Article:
The race between online display advertising and paid search ads to acquire ad dollars (and advertiser attention) is heating up. “A new report”:http://www.clickz.com/news/article.php/3550221 from JupiterResearch is predicting that paid search revenues will “outpace” display advertising by 2010.
With its pay-for-performance model and reliability where delivering a positive return on investment is concerned, we all knew search engine advertising was going to be huge. There’s some concern, however, that advertisers are relying too heavily on their paid search campaigns. The pay-per-search industry (as it was once known) got its start supporting display campaigns, after all; if banner placements were the jabs thrown at a fellow boxer for show, then the paid search placements were the uppercut that ensured a knockout performance. Increasingly, though, advertisers are forgoing display ads, choosing instead to rely almost entirely on the more dependable search variety. Is this a wise decision?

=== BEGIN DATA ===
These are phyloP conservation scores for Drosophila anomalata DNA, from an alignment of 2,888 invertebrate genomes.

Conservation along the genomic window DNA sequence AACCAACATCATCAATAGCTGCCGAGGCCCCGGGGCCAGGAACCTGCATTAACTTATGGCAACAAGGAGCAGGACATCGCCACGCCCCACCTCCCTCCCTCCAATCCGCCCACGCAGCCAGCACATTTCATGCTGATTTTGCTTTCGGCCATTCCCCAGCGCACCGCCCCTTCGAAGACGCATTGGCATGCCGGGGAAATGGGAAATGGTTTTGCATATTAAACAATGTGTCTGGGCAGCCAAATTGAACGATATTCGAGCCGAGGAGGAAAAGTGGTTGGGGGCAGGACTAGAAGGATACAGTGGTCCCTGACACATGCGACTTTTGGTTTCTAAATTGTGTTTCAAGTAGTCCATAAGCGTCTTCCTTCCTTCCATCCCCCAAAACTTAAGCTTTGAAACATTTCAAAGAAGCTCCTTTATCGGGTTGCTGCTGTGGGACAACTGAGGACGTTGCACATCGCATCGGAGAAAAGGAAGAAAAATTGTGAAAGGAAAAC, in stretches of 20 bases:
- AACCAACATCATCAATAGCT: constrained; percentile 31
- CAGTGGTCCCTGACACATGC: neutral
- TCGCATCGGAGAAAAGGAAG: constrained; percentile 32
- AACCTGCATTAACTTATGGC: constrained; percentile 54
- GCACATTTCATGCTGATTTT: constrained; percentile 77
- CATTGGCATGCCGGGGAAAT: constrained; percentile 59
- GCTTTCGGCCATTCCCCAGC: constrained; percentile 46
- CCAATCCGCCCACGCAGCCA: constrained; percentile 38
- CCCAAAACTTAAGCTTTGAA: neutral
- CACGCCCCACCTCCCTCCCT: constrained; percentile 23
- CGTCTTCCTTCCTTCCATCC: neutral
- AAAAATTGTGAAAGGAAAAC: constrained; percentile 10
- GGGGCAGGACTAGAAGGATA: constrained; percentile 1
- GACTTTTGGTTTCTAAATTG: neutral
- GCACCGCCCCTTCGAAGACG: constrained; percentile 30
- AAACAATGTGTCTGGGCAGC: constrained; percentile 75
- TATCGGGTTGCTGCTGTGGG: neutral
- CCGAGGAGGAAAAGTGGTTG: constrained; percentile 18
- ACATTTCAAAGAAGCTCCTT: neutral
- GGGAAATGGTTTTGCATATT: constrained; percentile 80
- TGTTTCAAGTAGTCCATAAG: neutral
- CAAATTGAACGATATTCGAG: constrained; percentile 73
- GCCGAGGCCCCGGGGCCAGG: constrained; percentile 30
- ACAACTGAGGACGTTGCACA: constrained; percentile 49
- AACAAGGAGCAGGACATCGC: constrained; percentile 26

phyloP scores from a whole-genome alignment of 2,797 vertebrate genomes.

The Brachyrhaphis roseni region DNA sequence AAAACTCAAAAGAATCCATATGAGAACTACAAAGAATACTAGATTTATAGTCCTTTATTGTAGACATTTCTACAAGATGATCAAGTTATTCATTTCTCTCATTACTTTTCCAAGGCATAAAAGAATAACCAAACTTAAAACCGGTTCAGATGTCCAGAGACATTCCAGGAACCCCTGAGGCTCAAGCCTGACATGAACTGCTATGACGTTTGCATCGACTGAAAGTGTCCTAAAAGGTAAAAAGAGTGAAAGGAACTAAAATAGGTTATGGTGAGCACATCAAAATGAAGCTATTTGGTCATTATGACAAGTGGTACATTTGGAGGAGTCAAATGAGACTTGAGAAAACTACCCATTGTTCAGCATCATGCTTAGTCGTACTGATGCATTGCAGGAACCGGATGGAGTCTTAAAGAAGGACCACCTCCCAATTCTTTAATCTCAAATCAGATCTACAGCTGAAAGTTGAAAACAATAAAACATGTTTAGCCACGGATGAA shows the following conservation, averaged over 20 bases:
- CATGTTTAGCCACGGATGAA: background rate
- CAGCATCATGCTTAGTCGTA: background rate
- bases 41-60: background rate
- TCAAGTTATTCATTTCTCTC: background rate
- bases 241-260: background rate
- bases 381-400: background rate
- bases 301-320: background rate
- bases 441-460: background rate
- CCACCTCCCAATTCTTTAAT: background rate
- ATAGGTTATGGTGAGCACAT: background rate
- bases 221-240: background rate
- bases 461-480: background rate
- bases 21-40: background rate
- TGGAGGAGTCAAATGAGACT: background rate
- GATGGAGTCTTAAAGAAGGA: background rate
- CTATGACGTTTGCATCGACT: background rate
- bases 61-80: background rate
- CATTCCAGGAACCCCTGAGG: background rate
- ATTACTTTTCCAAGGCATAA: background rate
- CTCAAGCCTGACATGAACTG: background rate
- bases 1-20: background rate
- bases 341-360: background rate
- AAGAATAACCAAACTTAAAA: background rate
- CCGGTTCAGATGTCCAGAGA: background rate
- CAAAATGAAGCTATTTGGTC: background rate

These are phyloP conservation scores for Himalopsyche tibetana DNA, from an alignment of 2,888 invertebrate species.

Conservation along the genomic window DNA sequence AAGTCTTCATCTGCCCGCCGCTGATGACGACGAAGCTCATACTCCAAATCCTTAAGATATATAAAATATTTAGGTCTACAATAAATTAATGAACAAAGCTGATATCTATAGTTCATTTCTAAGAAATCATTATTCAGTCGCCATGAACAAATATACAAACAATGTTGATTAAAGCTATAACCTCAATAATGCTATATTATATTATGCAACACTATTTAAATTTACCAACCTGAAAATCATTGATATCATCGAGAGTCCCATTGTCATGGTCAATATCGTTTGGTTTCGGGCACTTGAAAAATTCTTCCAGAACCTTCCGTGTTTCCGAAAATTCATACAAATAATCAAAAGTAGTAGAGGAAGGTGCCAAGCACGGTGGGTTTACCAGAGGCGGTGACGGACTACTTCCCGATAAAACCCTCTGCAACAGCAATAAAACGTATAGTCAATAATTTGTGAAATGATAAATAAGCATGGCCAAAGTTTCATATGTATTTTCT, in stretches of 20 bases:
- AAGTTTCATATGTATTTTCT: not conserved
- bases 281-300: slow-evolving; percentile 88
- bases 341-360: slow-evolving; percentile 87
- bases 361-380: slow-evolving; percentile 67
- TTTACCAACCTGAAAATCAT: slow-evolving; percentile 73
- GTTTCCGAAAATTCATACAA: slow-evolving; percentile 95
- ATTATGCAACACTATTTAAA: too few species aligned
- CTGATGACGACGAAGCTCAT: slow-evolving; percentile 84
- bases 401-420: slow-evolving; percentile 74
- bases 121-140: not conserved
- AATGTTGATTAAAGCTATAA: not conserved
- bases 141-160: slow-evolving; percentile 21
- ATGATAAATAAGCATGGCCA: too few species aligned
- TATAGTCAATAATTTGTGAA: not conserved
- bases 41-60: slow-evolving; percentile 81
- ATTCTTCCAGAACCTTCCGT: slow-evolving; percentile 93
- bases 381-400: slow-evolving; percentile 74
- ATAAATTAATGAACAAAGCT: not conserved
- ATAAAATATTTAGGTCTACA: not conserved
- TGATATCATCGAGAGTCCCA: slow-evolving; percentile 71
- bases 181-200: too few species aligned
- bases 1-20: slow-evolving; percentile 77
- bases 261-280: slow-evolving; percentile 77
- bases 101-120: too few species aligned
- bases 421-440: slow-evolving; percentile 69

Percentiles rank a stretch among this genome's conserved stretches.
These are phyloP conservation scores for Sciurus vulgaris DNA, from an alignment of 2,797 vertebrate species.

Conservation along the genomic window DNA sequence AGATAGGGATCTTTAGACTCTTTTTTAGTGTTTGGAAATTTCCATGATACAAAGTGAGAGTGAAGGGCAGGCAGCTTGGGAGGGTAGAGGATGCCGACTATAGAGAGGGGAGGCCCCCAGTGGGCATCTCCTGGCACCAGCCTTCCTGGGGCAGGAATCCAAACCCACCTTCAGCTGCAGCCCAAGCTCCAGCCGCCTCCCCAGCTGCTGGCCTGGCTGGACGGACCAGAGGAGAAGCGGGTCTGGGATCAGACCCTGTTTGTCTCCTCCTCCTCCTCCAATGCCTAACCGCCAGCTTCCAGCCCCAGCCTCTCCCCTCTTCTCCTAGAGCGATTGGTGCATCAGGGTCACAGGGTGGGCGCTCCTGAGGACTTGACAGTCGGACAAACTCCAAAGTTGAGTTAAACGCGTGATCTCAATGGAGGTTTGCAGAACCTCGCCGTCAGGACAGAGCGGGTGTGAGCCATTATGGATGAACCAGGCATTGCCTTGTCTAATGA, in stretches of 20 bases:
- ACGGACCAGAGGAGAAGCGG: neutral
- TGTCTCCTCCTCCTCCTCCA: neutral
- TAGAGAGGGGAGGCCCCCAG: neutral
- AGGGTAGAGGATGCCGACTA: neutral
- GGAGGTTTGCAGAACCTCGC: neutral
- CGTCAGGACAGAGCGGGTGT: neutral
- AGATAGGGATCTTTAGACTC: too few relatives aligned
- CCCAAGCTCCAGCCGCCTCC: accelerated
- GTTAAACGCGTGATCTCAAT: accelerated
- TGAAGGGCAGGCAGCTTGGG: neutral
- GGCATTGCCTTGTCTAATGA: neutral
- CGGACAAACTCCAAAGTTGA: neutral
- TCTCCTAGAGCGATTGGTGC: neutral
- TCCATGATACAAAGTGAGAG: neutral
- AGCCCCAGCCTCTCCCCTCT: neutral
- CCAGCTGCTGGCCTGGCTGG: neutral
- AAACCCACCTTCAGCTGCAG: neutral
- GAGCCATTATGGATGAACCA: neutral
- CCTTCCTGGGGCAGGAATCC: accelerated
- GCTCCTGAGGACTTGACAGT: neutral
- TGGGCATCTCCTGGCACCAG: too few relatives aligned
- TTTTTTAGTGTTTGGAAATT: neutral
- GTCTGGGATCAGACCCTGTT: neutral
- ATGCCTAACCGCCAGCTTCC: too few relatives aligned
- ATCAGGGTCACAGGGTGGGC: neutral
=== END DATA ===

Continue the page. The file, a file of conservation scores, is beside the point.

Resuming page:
I think it all comes down to your campaign objectives and the nature of your product or service. Display ads are still primarily used for branding and educational campaigns, while search placements are used to generate site traffic. Given that most advertisers would name both branding and site traffic as campaign goals, each has its place. Unless you’re one of those rare advertisers that cares little about establishing his brand and would sooner focus on securing sales, you’ll want to round out your campaign with some quality display ads.
One of the keys to developing a successful campaign is determining the ideal mix of formats. Unfortunately, no sweeping guide to format and placement ratios exists (if you know of one, I’d love to see it!). As always, look to your past campaigns and site and placement statistics to help steer your decisions. Paid search does have a lot to offer, but certainly not forsaking everything else. You need a little more than that to get your technical knockout.